Eco Friendly Playground

When I first heard about this project a playground came to mind. I didn’t know how it could work but I thought it could be a fun place to interact with nature in a way that would not destroy it — in the sense that this would make a designated area for learning and observing rather than people wandering into habitats and stepping onto plants. My first bit of research for this proposal has just been online, where I found this web site explaining exactly what an “Eco Friendly Playground” is:

From there, this caught my attention: “some eco friendly playgrounds are incorporating into their designs a way to capture rain water. These playgrounds and sites are designed in such a way that the run-off of any precipitation can be stored and collected to water surrounding plants and gardens.”

I like the simplicity of this and the different possibilities there are for a “playground” idea. For example, someone was talking about educating people about different plant life, mushrooms, birds or even fish… this could be incorporated somehow so it also becomes educational.

One challenge in this proposal would be making all of the playground accessible to disabled people, but I think with enough research I can think of a design that fits everyone’s individual needs. (to the best of my ability).

I’m thinking out loud a little bit here! But if anyone has a suggestion feel free to comment =)

-Monica B

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4 Responses to Eco Friendly Playground

  1. anthonyvenable110 says:

    Reblogged this on anthonyvenable110.

  2. brinkmma says:

    Thanks for re-blogging ! Do you know of any Eco Friendly playgrounds ?

  3. kiarajasmine says:

    Hey, I’m pretty sure there’s an eco-friendly playground in Dundas. You should check it out.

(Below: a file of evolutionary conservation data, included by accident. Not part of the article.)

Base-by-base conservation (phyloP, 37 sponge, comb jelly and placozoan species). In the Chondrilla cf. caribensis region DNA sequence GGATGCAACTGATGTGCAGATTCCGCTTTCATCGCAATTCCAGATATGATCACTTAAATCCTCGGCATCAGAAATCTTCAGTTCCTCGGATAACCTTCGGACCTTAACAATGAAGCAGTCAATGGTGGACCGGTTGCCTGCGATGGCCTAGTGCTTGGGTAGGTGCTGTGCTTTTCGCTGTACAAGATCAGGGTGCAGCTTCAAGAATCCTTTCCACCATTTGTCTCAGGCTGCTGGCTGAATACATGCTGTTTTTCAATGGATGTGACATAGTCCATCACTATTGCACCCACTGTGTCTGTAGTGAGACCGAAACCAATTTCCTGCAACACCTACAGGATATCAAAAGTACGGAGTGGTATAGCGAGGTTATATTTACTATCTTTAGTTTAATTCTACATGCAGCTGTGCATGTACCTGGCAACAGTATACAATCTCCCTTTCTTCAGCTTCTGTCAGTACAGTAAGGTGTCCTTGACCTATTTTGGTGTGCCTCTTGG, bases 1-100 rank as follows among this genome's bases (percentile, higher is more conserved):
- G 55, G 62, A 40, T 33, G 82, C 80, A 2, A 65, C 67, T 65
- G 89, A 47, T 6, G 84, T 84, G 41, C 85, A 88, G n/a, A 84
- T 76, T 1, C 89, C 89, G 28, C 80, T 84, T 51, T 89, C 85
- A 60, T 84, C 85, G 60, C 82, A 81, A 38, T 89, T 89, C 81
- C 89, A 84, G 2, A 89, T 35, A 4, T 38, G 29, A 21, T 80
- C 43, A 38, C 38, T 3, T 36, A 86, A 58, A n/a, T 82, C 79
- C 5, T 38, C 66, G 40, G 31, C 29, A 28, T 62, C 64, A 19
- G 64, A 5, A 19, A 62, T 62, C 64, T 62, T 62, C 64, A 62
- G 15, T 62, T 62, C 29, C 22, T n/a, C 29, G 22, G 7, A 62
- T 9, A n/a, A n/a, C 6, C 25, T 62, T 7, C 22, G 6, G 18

4. schlangerg says:

    Hmm, an interesting concept. Perhaps what you are talking about might not need to be “in” Cootes, but near by. Maybe it is an educational playground that through it’s activities it has to offer also offers education on Cootes or creates an awareness about Cootes. I once, long ago began looking into using recycled materials to build mounts that could be planted with native plants. Your idea has re-sparked this idea. I was thinking more about educational gardens at schools. But it could easily have been a playground. As I recall, I was looking into building animal forms out of old newspaper. Then planting seed on these forms to create green space. The idea was gardens that were designed to educate and also create habitat for species that might have been threatened, extinct or extirpated. I was thinking about large earthworks such as Micheal Heizer’s “Effigy Tumuli” at Buffalo Rock State Park in Illinois. (on a much smaller scale) Anyway, Maybe there is a way to think about playgrounds outside the box. How can a playground function on several levels of engagement? What is “play”?

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